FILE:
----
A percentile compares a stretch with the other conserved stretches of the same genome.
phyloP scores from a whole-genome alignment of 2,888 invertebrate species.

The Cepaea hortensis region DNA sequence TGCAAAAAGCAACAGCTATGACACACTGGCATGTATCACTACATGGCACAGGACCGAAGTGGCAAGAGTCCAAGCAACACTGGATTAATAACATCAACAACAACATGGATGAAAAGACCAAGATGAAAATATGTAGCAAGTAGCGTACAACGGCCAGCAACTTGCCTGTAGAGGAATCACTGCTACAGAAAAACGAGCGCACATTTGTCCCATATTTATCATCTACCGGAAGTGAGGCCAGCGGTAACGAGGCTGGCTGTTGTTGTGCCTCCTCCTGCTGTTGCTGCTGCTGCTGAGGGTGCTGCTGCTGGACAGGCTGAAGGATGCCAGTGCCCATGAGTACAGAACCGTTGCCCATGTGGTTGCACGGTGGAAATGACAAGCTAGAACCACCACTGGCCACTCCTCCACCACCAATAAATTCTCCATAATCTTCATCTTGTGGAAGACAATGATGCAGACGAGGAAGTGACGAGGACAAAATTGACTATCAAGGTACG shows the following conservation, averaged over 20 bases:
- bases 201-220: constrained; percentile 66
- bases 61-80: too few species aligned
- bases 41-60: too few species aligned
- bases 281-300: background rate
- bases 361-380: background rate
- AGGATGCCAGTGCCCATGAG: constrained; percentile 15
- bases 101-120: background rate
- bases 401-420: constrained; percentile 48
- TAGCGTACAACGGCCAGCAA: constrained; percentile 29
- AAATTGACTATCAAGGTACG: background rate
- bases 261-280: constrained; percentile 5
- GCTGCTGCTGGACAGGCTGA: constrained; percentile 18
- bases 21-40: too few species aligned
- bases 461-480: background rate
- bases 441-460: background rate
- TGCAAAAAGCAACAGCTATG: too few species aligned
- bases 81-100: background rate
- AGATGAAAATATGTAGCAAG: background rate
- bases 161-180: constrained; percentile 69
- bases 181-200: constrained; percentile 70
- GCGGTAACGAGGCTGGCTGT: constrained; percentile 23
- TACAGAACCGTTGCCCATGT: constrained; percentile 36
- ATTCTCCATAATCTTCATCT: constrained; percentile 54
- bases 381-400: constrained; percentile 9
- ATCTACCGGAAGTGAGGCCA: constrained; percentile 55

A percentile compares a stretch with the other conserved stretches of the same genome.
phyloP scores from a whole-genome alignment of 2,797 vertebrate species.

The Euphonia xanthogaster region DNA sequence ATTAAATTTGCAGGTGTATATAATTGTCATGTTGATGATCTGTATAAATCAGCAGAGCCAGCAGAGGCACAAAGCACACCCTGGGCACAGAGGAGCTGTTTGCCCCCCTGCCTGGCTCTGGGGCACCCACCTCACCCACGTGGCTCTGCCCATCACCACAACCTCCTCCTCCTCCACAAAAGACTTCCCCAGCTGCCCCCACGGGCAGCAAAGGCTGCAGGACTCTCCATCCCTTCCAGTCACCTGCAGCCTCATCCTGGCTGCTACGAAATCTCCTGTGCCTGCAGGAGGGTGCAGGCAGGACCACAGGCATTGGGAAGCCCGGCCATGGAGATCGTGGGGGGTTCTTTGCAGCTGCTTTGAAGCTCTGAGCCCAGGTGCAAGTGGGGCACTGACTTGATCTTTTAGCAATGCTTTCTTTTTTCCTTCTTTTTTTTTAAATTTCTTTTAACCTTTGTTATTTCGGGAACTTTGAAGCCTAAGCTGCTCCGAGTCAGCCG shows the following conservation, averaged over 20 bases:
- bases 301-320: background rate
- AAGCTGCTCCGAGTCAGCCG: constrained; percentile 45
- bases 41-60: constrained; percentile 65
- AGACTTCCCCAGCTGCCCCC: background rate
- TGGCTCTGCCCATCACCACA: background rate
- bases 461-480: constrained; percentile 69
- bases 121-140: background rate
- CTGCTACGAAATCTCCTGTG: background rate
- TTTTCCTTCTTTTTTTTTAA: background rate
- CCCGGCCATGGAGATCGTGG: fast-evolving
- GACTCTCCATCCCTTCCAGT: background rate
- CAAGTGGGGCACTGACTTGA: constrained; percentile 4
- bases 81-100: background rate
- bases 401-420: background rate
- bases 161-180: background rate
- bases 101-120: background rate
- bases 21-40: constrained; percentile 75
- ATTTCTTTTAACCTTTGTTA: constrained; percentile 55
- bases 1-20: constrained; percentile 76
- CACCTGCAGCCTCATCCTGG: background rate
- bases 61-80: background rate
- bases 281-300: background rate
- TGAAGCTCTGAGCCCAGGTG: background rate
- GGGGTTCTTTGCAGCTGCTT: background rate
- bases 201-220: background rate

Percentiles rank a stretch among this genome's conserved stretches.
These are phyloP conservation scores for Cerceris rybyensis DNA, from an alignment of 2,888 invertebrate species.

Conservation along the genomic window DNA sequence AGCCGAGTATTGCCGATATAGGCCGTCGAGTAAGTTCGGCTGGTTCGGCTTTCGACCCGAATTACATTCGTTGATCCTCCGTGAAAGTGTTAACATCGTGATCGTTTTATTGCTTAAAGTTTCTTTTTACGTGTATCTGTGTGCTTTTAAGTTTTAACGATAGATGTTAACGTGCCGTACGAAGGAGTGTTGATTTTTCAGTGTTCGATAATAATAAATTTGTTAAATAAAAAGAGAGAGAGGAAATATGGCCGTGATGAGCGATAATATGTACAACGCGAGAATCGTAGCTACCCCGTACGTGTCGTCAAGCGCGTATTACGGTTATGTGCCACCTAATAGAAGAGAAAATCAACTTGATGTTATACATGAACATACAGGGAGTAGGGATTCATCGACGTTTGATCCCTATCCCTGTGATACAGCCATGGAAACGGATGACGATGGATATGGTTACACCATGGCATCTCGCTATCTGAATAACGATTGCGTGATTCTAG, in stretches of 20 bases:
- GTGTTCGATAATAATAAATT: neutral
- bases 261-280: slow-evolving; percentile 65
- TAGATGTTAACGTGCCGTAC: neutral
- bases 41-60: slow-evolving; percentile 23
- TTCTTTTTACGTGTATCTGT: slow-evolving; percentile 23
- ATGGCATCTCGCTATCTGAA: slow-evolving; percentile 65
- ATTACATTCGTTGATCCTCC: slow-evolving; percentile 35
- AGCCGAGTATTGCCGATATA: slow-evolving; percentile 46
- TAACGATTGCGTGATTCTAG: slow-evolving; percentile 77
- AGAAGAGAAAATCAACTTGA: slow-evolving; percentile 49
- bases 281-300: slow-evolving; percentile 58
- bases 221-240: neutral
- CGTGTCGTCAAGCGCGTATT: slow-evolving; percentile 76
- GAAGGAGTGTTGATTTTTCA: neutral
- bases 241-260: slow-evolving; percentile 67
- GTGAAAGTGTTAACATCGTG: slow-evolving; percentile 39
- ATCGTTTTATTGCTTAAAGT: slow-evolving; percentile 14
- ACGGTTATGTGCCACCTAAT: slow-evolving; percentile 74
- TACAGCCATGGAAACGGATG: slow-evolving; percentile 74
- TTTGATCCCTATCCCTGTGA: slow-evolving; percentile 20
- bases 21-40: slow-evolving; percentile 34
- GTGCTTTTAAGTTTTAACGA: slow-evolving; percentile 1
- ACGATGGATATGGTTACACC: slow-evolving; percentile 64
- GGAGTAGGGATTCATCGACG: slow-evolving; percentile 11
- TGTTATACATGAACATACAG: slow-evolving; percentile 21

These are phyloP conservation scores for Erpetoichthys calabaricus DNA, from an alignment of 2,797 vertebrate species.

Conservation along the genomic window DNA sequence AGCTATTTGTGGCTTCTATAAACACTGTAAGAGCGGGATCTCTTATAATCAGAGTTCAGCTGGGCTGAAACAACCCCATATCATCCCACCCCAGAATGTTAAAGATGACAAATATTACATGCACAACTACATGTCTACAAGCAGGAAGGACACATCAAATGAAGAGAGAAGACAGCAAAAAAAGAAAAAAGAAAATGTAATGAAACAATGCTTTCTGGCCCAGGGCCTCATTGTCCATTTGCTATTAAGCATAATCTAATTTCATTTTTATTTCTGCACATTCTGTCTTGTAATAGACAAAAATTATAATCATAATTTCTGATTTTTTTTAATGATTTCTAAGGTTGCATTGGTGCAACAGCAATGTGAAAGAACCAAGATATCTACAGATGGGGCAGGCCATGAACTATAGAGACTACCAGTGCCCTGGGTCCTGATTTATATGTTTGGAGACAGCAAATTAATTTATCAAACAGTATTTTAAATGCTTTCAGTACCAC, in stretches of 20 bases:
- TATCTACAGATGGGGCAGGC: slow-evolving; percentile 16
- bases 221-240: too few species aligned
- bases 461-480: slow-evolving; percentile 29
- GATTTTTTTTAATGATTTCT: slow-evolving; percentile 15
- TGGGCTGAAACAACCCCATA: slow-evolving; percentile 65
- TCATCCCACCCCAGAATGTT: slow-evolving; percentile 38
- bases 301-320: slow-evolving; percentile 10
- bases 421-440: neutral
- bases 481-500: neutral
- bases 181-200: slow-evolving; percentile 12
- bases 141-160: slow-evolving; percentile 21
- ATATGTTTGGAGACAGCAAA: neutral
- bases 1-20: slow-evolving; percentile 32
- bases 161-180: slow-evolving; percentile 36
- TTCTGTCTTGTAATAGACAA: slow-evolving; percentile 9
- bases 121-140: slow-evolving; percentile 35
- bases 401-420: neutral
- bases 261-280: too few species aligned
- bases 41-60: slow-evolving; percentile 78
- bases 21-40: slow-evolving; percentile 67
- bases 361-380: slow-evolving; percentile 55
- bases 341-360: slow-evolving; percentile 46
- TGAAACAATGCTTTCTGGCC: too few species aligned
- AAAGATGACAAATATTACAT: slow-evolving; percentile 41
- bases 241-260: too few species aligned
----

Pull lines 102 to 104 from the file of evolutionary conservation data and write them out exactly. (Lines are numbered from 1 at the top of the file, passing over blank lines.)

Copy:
- bases 121-140: slow-evolving; percentile 35
- bases 401-420: neutral
- bases 261-280: too few species aligned